In one of the clearer aspects of Senator McCain’s vague acceptance speech tonight, was the call for education as “the civil rights issue of this century.” And at the heart lay some important nostrums dear to conservative hearts. As he expressed it
When a public school fails to meet its obligations to students, parents deserve a choice in the education of their children. And I intend to give it to them. Some may choose a better public school. Some may choose a private one. Many will choose a charter school. But they will have that choice and their children will have that opportunity.
What is notable is the increased role of charters in all this. While there is good reason to think that charters can provide plausible alternatives to parents, the actual educational data is more mixed, as a report from the Detroit Metro Times makes clear.
On the 2006 English and math MEAP tests, charter school students below the overall state average but better than the public school district in which they were located. Measured by ACT, charter high schools reported an average score of 15.5, well below the overall state average of 18.8, if slightly better than the 15.3 of Detroit schools.
While much of the above disparity is generated by the make-up of the charter schools themselves (students in Michigan are more likely to be poor), a second aspect would be the teaching staff. The lower teacher salaries may be read as indicating a younger or less qualified staff.
In short, charters like their parochial cousins, have not found a way to escape the gravitational pull of poverty. The conservative nostrum of easy exit doesn’t exist.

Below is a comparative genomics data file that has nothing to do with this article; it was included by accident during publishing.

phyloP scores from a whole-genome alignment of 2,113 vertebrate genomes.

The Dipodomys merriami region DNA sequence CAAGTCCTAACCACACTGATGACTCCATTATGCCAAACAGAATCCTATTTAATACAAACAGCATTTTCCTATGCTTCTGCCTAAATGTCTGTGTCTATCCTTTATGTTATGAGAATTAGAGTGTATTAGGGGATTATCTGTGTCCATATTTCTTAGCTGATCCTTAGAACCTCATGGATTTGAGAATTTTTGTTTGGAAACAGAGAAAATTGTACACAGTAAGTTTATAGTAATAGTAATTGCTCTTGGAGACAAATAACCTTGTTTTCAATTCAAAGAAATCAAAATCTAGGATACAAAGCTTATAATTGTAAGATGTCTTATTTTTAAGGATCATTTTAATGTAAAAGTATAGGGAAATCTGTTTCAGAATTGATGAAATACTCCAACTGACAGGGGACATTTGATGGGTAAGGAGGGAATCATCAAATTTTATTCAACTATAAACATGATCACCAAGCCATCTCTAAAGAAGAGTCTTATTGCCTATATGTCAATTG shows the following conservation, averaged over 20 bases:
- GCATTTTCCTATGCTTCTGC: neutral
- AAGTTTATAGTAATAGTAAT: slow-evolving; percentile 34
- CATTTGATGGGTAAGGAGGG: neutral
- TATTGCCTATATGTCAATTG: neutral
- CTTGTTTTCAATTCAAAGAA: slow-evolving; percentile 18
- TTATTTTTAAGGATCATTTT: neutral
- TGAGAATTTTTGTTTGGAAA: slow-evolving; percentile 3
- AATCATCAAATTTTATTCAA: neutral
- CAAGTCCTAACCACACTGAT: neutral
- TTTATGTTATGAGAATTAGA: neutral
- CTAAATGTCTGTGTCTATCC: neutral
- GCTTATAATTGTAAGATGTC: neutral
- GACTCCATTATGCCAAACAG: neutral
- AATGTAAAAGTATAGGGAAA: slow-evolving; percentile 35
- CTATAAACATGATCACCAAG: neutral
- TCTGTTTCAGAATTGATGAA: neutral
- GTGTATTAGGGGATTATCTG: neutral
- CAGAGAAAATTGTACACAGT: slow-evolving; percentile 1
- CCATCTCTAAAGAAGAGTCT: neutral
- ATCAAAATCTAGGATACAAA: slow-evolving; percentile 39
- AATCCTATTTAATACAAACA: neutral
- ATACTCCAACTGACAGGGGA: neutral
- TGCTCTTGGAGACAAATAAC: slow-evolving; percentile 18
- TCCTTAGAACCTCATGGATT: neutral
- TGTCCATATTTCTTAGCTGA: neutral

Likewise, the notion that if you only paid (select) teachers more, you would get better results also has been running aground of late. From the conservative Fordham Institute comes the editorial by Michael Petrill, pointing out that rewarding teachers works well if you’re in a place where teachers want to go, say Ann Arbor or East Grand Rapids. But what if you’re in Pullman, Mecosta, New Era or Baldwin? Who goes to those places? By stratifying the teaching pool, pay to perform actually works against educational opportunity, matching the poorer performing teachers with the more undesirable locations.
Be it charter, or teacher pay, or even vouchers — each of these solutions represents at best, a variety of magical thinking on the part of the present GOP, policy hopes that somehow the right option will solve their problem. At worst the turn to these solutions represent little more than an empowerment of the already well off districts or cities.
But Sen. McCain and the GOP are right about this being the Civil Rights issue of the 21st Century. And here in Michigan and the midwest, our educational system is a necessary component if we are to have future we can embrace.